Definition of normal cognition (NC), MCI, VMD, dementia, or cognitive impairment (CI)

NC referred to individuals who did not meet criteria for any of the conditions listed in the National Institute on Aging-Alzheimer’s Association (NIA-AA) core clinical criteria for all-cause dementia [14] and had a CDR score of 0 [15].

MCI was defined as the individuals who had cognitive change with impairment in the domains of orientation and/or judgment but without impairment in social or occupational functioning and had a CDR score of 0.5 [16]. In addition, at least one cognitive domain in CASI adjusted with age and education level should be impaired [12,13]. In the domains of community affairs, home hobbies and personal care, the CDR should be 0.

VMD was defined as the individuals who met the NIA-AA criteria for all-cause dementia with a CDR score of 0.5 [14], had mild impairment in 2 or more cognitive domains and had mild decline in daily functions, including the domains of community affairs, home hobbies or personal care in which the CDR should be ≧0.5.

The definition of all-cause dementia was based on the core clinical criteria recommended by the NIA-AA [14]. The different types of dementia were diagnosed according to each consensus criteria. A structured clinical history was taken from the participant and the principal caregiver. The clinical history was taken to detect any subtle change of behavior or personality and any mental decline from previous levels of functioning, and to determine whether this decline interfered with the ability to function at work or in routine activities. The cognitive impairment could not be explained by delirium and major psychiatric disorders. In addition to the history of cognitive status, objective assessments including the CDR, MMSE, CASI, and MoCA were performed to evaluate memory, executive function, orientation, visual-spatial ability, and language function. The severity of dementia was then determined by the CDR. Daily function was assessed with Instrumental Activities of Daily Living (IADL) scale [17]. Neuropsychiatric Inventory (NPI) was used to assess the neuropsychiatric symptoms of participants [18].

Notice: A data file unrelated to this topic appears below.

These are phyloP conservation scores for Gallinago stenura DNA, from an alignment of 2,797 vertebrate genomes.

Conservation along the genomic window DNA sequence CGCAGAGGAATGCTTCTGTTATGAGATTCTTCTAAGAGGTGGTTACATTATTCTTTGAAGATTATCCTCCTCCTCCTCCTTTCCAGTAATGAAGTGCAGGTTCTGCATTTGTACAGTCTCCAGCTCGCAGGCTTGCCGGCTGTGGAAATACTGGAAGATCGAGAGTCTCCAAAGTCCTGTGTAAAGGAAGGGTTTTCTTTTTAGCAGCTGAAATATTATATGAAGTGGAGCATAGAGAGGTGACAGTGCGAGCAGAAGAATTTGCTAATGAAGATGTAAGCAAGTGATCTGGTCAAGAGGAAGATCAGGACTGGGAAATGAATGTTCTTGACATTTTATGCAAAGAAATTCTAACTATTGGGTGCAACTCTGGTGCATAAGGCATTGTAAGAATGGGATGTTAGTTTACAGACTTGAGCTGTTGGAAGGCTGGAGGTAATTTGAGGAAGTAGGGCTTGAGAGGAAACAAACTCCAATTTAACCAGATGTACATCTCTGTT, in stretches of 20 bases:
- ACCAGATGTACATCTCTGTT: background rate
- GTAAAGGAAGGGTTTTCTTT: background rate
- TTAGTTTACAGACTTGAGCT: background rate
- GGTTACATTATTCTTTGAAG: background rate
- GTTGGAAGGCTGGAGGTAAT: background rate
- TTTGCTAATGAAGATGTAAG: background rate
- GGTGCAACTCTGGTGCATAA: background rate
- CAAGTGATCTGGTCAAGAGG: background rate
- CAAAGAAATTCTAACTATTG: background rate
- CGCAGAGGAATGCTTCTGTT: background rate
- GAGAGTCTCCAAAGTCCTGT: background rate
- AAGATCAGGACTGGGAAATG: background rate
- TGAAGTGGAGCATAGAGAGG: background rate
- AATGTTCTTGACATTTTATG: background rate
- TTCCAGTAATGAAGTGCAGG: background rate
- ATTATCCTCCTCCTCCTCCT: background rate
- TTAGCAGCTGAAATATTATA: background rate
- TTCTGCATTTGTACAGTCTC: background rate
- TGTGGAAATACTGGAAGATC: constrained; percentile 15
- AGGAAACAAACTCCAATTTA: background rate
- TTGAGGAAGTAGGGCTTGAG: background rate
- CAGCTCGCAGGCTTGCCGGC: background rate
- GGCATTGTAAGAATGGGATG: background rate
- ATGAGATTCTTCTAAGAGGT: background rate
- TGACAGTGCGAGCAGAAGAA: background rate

CI was defined as the individuals who did not meet criteria of MCI, VMD, or dementia.